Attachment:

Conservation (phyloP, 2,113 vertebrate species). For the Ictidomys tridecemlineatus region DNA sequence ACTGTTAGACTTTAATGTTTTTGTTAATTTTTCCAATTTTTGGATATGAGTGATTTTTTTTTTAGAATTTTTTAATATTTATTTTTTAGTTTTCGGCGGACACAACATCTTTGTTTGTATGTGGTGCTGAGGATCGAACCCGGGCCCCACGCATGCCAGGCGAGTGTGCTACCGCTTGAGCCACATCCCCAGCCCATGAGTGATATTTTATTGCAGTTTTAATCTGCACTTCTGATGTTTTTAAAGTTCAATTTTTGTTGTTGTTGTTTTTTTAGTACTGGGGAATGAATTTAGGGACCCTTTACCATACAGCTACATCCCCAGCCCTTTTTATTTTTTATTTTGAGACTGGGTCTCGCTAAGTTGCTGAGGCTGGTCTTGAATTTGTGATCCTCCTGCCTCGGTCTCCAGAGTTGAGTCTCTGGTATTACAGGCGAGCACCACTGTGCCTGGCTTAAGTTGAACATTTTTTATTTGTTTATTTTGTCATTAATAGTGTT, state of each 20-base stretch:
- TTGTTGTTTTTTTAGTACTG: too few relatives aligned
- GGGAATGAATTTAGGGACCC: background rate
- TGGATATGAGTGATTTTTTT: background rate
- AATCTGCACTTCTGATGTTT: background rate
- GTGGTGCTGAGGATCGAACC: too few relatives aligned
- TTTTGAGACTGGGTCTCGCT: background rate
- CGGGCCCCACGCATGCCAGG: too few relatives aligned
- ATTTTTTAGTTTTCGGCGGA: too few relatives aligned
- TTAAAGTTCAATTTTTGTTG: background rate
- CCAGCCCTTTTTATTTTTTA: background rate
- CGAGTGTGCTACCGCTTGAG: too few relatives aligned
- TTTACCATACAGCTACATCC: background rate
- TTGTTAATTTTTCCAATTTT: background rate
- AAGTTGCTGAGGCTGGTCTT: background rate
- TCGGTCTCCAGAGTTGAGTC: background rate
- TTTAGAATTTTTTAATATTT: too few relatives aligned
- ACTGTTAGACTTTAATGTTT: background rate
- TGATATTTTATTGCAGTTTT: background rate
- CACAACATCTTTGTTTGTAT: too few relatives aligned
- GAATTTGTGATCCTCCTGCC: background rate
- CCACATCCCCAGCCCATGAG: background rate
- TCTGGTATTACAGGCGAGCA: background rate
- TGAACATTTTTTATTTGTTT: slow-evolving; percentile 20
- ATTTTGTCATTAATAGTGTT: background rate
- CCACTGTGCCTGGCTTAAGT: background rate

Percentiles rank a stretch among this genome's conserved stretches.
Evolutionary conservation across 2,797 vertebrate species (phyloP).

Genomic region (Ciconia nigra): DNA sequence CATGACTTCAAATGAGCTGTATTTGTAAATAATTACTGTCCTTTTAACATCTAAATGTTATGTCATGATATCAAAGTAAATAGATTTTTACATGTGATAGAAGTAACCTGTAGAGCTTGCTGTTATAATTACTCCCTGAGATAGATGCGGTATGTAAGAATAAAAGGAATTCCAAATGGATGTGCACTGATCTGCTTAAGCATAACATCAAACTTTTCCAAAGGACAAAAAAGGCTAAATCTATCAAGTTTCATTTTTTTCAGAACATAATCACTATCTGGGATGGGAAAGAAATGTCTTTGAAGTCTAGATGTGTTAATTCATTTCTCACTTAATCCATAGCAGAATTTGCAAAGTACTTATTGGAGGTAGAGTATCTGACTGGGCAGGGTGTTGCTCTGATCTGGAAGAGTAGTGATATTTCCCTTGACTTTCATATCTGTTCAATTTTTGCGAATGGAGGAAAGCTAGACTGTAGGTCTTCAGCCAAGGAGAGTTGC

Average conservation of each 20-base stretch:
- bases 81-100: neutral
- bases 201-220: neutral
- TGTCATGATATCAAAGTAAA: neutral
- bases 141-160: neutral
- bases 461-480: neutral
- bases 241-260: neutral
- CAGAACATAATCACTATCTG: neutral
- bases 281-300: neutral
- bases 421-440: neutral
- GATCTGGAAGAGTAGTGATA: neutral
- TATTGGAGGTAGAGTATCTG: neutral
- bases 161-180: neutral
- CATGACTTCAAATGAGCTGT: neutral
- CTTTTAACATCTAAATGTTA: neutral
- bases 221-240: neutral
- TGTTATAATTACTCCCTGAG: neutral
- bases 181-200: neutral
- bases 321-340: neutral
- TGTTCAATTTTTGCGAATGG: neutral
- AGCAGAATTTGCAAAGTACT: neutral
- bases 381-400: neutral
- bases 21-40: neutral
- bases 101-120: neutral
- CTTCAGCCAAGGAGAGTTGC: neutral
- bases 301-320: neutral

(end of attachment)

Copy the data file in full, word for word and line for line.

Conservation (phyloP, 2,113 vertebrate species). For the Ictidomys tridecemlineatus region DNA sequence ACTGTTAGACTTTAATGTTTTTGTTAATTTTTCCAATTTTTGGATATGAGTGATTTTTTTTTTAGAATTTTTTAATATTTATTTTTTAGTTTTCGGCGGACACAACATCTTTGTTTGTATGTGGTGCTGAGGATCGAACCCGGGCCCCACGCATGCCAGGCGAGTGTGCTACCGCTTGAGCCACATCCCCAGCCCATGAGTGATATTTTATTGCAGTTTTAATCTGCACTTCTGATGTTTTTAAAGTTCAATTTTTGTTGTTGTTGTTTTTTTAGTACTGGGGAATGAATTTAGGGACCCTTTACCATACAGCTACATCCCCAGCCCTTTTTATTTTTTATTTTGAGACTGGGTCTCGCTAAGTTGCTGAGGCTGGTCTTGAATTTGTGATCCTCCTGCCTCGGTCTCCAGAGTTGAGTCTCTGGTATTACAGGCGAGCACCACTGTGCCTGGCTTAAGTTGAACATTTTTTATTTGTTTATTTTGTCATTAATAGTGTT, state of each 20-base stretch:
- TTGTTGTTTTTTTAGTACTG: too few relatives aligned
- GGGAATGAATTTAGGGACCC: background rate
- TGGATATGAGTGATTTTTTT: background rate
- AATCTGCACTTCTGATGTTT: background rate
- GTGGTGCTGAGGATCGAACC: too few relatives aligned
- TTTTGAGACTGGGTCTCGCT: background rate
- CGGGCCCCACGCATGCCAGG: too few relatives aligned
- ATTTTTTAGTTTTCGGCGGA: too few relatives aligned
- TTAAAGTTCAATTTTTGTTG: background rate
- CCAGCCCTTTTTATTTTTTA: background rate
- CGAGTGTGCTACCGCTTGAG: too few relatives aligned
- TTTACCATACAGCTACATCC: background rate
- TTGTTAATTTTTCCAATTTT: background rate
- AAGTTGCTGAGGCTGGTCTT: background rate
- TCGGTCTCCAGAGTTGAGTC: background rate
- TTTAGAATTTTTTAATATTT: too few relatives aligned
- ACTGTTAGACTTTAATGTTT: background rate
- TGATATTTTATTGCAGTTTT: background rate
- CACAACATCTTTGTTTGTAT: too few relatives aligned
- GAATTTGTGATCCTCCTGCC: background rate
- CCACATCCCCAGCCCATGAG: background rate
- TCTGGTATTACAGGCGAGCA: background rate
- TGAACATTTTTTATTTGTTT: slow-evolving; percentile 20
- ATTTTGTCATTAATAGTGTT: background rate
- CCACTGTGCCTGGCTTAAGT: background rate

Percentiles rank a stretch among this genome's conserved stretches.
Evolutionary conservation across 2,797 vertebrate species (phyloP).

Genomic region (Ciconia nigra): DNA sequence CATGACTTCAAATGAGCTGTATTTGTAAATAATTACTGTCCTTTTAACATCTAAATGTTATGTCATGATATCAAAGTAAATAGATTTTTACATGTGATAGAAGTAACCTGTAGAGCTTGCTGTTATAATTACTCCCTGAGATAGATGCGGTATGTAAGAATAAAAGGAATTCCAAATGGATGTGCACTGATCTGCTTAAGCATAACATCAAACTTTTCCAAAGGACAAAAAAGGCTAAATCTATCAAGTTTCATTTTTTTCAGAACATAATCACTATCTGGGATGGGAAAGAAATGTCTTTGAAGTCTAGATGTGTTAATTCATTTCTCACTTAATCCATAGCAGAATTTGCAAAGTACTTATTGGAGGTAGAGTATCTGACTGGGCAGGGTGTTGCTCTGATCTGGAAGAGTAGTGATATTTCCCTTGACTTTCATATCTGTTCAATTTTTGCGAATGGAGGAAAGCTAGACTGTAGGTCTTCAGCCAAGGAGAGTTGC

Average conservation of each 20-base stretch:
- bases 81-100: neutral
- bases 201-220: neutral
- TGTCATGATATCAAAGTAAA: neutral
- bases 141-160: neutral
- bases 461-480: neutral
- bases 241-260: neutral
- CAGAACATAATCACTATCTG: neutral
- bases 281-300: neutral
- bases 421-440: neutral
- GATCTGGAAGAGTAGTGATA: neutral
- TATTGGAGGTAGAGTATCTG: neutral
- bases 161-180: neutral
- CATGACTTCAAATGAGCTGT: neutral
- CTTTTAACATCTAAATGTTA: neutral
- bases 221-240: neutral
- TGTTATAATTACTCCCTGAG: neutral
- bases 181-200: neutral
- bases 321-340: neutral
- TGTTCAATTTTTGCGAATGG: neutral
- AGCAGAATTTGCAAAGTACT: neutral
- bases 381-400: neutral
- bases 21-40: neutral
- bases 101-120: neutral
- CTTCAGCCAAGGAGAGTTGC: neutral
- bases 301-320: neutral